Tesla will take questions from regular investors, not just analysts
and YouTube nerds
[January 30, 2019]
Executive Office Elon Musk speaks at his company's factory in
Noah Berger | Reuters
is preparing to open its fourth quarter conference call later on
Wednesday by fielding questions submitted through a mobile app by some
of its mom and pop investors.
likely to strike a different tone than what happened in May, when CEO
Elon Musk sparred with professional Wall Street analysts over their
questions about Tesla's production issues and cash burn rate. Musk
lashed out at one analyst who asked about Telsa's capital
requirements, saying "Boring, bonehead questions are not cool."
He later apologized.
second quarter call featured
a surprising guest
in the form of a 20-something YouTuber and small Tesla shareholder
named Galileo Russell, who was allowed to pepper Musk with questions.
seems some of Tesla's rank and file owners have some pointed questions
of their own.
many of them with large followings online, are becoming very vocal
about Tesla's worsening customer service experience with delivery,
service, and repair," writes one shareholder in a submitted question.
"This has a severe impact on sales and returning sales. What are you
doing to change this growing negative reputation?"
shareholder writes: "How are [you] feeling about demand right now
across the product line?"
conference calls normally feature a polite repartee between company
executives and research analysts and are seldom open to questions from
news reporters (CNBC's Phil LeBeau did slip in a question during the
October call) much less ordinary investors.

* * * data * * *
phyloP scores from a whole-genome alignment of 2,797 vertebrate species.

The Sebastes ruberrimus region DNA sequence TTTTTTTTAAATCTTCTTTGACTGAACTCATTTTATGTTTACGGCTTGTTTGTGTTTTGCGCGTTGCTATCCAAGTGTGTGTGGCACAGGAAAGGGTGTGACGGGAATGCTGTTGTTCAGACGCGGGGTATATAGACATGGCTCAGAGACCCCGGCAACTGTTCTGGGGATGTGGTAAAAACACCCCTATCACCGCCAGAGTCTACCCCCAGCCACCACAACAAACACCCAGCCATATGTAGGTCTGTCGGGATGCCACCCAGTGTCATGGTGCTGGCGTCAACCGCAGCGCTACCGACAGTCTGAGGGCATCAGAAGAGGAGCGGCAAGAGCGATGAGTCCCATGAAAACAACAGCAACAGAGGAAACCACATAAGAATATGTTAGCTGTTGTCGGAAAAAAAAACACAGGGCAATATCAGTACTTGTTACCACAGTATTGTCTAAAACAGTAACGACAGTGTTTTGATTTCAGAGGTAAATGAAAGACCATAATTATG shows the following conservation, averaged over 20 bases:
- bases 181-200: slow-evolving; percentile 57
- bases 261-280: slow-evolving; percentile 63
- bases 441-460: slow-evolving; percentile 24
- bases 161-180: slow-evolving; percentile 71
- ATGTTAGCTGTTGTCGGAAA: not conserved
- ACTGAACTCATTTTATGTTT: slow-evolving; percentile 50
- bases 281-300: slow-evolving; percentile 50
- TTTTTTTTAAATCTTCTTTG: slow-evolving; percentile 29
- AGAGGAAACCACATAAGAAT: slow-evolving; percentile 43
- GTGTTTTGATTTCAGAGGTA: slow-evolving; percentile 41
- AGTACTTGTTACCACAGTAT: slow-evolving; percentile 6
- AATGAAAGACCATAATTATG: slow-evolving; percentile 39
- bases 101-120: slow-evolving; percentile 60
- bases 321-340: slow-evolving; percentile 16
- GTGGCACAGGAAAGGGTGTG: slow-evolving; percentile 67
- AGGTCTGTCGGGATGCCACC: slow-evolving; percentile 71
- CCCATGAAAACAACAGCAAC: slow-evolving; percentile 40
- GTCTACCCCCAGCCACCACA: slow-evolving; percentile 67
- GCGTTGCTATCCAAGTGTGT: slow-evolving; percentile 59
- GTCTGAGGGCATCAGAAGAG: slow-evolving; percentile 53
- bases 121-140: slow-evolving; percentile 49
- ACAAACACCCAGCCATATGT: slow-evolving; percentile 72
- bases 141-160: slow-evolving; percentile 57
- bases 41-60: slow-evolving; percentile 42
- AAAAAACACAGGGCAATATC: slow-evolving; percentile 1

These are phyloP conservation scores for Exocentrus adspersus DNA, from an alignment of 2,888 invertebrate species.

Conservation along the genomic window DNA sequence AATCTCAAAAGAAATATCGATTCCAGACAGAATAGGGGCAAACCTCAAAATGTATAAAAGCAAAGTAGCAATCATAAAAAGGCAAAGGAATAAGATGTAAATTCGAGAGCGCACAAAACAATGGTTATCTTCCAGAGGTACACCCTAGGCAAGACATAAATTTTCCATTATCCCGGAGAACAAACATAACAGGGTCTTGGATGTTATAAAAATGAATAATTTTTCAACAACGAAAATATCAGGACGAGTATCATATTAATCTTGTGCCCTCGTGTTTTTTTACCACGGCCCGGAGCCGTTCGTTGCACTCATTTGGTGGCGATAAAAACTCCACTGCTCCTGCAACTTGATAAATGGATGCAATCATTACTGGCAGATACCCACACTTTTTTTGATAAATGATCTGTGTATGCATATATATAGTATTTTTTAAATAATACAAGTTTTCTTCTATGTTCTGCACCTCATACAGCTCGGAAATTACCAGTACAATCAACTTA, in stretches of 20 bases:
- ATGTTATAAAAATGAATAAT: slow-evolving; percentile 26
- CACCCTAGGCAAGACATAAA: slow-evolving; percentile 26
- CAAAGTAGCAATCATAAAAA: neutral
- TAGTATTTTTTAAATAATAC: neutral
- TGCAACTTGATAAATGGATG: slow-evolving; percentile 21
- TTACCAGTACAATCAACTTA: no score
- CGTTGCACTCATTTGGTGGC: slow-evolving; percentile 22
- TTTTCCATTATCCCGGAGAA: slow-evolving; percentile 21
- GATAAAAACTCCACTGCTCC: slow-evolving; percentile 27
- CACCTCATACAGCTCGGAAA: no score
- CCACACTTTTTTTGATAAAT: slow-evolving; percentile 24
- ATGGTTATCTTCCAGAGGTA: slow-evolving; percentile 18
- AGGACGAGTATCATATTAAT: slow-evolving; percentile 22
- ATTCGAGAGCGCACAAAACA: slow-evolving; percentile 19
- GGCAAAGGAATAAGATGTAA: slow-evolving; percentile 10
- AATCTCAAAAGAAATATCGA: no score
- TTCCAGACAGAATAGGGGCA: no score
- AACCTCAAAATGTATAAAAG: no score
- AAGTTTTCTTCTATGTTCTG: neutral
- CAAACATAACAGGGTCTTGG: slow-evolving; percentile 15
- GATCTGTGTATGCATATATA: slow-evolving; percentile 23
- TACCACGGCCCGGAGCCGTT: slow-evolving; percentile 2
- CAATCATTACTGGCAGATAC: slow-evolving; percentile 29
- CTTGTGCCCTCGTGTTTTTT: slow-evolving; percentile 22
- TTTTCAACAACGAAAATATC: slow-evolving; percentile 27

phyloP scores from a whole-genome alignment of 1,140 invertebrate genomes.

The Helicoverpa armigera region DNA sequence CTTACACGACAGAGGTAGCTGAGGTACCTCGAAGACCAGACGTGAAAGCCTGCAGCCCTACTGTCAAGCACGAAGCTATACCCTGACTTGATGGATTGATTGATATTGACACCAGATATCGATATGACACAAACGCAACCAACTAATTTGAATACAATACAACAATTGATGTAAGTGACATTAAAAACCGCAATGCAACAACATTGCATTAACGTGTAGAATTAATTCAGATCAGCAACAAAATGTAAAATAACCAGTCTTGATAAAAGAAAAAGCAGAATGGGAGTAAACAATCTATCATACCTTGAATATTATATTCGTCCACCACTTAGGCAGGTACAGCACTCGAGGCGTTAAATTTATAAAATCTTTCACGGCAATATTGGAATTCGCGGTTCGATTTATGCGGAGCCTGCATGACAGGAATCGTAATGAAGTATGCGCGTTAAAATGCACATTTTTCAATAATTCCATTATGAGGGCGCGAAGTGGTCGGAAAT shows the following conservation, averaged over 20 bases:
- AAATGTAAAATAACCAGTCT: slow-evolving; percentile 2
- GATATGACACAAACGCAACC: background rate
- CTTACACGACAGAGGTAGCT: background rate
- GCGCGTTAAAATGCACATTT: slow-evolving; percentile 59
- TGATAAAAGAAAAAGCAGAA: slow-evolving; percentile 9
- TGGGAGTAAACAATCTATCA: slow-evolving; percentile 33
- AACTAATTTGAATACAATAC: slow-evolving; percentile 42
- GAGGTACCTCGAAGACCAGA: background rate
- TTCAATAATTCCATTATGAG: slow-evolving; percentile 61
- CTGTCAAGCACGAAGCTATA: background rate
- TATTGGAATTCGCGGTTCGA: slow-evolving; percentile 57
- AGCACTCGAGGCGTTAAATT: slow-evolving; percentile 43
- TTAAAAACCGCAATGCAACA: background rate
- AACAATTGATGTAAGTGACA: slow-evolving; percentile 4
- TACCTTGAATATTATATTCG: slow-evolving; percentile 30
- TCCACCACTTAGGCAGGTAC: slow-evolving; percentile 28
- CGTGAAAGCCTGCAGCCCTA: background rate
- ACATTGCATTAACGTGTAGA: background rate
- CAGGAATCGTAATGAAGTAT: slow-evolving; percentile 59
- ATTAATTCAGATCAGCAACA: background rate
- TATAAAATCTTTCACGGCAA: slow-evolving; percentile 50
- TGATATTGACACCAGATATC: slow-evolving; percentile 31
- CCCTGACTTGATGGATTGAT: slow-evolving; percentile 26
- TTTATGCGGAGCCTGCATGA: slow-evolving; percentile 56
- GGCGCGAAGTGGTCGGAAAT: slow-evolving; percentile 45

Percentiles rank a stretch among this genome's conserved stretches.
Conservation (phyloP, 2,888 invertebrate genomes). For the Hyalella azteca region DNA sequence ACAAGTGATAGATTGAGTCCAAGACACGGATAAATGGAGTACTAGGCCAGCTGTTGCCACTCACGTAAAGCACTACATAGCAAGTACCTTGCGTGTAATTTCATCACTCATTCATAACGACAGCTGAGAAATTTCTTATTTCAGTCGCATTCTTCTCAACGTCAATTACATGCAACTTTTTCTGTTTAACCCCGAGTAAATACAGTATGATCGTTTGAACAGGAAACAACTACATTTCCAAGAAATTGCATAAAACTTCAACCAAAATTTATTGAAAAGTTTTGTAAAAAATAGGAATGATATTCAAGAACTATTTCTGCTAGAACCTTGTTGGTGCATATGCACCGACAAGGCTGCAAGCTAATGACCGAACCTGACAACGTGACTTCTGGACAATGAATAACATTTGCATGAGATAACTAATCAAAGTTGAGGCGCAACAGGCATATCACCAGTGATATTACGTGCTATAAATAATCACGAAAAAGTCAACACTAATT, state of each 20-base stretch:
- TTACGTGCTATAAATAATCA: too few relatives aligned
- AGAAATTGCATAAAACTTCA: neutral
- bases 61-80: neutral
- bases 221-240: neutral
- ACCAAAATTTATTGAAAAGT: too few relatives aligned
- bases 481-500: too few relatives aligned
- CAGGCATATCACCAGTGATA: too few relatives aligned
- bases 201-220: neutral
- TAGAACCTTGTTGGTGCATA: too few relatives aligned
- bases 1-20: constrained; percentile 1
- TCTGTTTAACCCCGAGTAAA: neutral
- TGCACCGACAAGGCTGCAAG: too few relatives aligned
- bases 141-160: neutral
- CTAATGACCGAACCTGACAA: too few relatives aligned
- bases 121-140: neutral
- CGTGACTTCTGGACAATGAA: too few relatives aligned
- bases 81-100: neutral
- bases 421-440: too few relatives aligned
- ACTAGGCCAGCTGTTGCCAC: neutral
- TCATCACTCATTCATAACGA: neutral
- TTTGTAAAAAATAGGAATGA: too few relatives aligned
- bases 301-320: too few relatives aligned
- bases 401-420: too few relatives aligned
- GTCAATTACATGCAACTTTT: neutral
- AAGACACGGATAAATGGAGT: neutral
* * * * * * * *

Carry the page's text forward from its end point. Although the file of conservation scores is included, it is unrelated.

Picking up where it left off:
Musk's conference calls in recent quarters have been a little
the bonehead comment on the May conference call, Tesla opened its
subsequent quarterly call with questions from the two analysts who had
been the targets of Musk's ire months earlier.
week after that, Musk sent shareholders into a frenzy over a casual
tweet that he was considering taking Tesla private. He paid $20
million to settle with the SEC over that tweet.
questions submitted for Wednesday's call represent a tiny sliver of
Tesla's 171 million shares outstanding. They are being
gathered and submitted by Say,
a tech startup backed by hedge fund manager Steve Cohen's private
Point72 Ventures. The first question about reputation issues is backed
by more than 67,000 shares and has gotten 279 votes on the app as of
early afternoon on Wednesday, the most so far.
Shareholders representing about 173,800 Tesla shares, or $52 million
of its $52 billion market cap, are participating.
Tesla has agreed to address some of the questions submitted by
shareholders, it hasn't indicated which questions it will answer.
Tesla's call is scheduled for 5:30 p.m. ET.
is an advisor to Say.
its start last June as poll
for Tesla shareholders
to opine whether Musk should retain the chairman and CEO titles. Musk
since been required
to step down as chairman for three years.
representative from Tesla wasn't immediately available.